She says the modernisation approach is about “supporting use of the TDD spectrum [time division duplex – used in 4G] to ensure correct synchronisation – as well as increasing capacity to each site, changing the routers and rebuilding every [base station] site”. These days, network optimisation is a case of “super-fine tuning [that] is supposed to work in an excellent way without the customers noticing that we changed everything. That’s the expectation.”
Experimenting with AI
To gain this predictive capability, Telenor is looking “to put the intelligence on top” of data Øfsthus says and there is a lot of experimentation with AI in this area.
Another priority is being able to shift capacity around the network to where it is needed as demand and conditions change. She gives the example of a traffic accident which means you suddenly have a big density of people in a certain part of the road network.
A third area is saving energy in the RAN: few users mean the power can be turned down accordingly without affecting performance, for example. Yet another use case for AI is picking up anomalies in the RAN’s performance that could indicate underlying problems and trying to figure out, remotely where possible, what that cause is, from needing a simple restart or software patch, or a more consistent power supply.
Øfsthus stresses, “We really want maximum performance out the network and maximum customer experience…We see that we have thousands and thousands of parameters that are going to play together, and maybe I am just doing a sample to see how the antennas are tilted – a very physical thing – and we can adjust centrally.” A different setting may be needed in summer than in winter when ice is replaced by water, for instance.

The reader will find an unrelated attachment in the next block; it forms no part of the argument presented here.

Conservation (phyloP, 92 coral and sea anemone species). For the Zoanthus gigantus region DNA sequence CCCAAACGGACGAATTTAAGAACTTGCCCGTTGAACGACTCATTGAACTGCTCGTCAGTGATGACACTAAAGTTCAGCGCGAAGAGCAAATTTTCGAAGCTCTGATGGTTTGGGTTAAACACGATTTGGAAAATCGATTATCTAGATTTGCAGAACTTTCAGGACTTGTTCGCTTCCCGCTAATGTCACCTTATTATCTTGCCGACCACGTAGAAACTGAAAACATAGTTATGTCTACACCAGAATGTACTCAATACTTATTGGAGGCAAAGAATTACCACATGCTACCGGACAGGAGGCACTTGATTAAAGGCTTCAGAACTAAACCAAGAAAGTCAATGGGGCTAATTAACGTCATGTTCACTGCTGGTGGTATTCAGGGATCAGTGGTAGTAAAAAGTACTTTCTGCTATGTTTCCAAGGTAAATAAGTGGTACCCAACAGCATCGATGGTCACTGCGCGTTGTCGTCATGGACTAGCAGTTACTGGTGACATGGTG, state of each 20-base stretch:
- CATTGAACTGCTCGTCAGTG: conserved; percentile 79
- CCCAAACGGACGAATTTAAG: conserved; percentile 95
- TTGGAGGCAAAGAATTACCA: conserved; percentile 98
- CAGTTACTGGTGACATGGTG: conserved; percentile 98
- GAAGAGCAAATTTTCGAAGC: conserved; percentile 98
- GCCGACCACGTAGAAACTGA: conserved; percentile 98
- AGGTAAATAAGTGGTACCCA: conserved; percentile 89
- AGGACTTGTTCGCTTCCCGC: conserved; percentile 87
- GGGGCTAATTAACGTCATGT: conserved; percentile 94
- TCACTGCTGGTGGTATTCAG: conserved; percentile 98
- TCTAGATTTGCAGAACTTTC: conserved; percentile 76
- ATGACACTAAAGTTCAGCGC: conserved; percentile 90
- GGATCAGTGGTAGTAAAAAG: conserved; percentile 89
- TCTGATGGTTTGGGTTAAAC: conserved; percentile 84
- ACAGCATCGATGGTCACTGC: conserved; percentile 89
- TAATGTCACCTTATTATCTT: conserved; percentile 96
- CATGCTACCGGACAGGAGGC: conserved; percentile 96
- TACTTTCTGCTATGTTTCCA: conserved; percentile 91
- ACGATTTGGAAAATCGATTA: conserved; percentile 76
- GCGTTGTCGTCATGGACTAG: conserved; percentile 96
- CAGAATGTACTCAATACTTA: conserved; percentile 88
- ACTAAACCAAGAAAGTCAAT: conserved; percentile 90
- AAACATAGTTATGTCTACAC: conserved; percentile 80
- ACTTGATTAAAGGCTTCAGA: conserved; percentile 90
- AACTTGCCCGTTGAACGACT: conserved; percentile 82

Fixed mobile access
This focus on customer service right down to each base station is really important because not only is the operator rebuilding its core and transport network, but the mobile network is taking on huge traffic loads from the old copper network which Telenor is decommissioning at the same time. When Øfsthus became CTO in 2018, Telenor Norway decided to reduce the planned eight-year decommissioning schedule down to four years. This is possibly the world’s most ambitious copper shutdown programme, and although not as automated as she would like it to be, automation still plays a part.
A key element of this is when shifting customers from copper to fibre or to fixed mobile access (FWA), where getting fibre to them is not viable, Øfsthus explains, “We wanted people to be able to keep their own devices like the set-top boxes and routers when we swapped the network”. A field engineer is still involved in installing the outdoor equipment for the FWA, but within the house the configuration is fully automated – the customer does not have to do anything – and this has proved very popular.
This efficient and fast migration to new access infrastructure was made possible by automating customer journeys and capacity checks to ensure fixed wireless access is not sold in areas where there is insufficient capacity. This is made possible by linking together many data sources, such as the radio and fixed planning systems, to establish the best solution for each household or enterprise.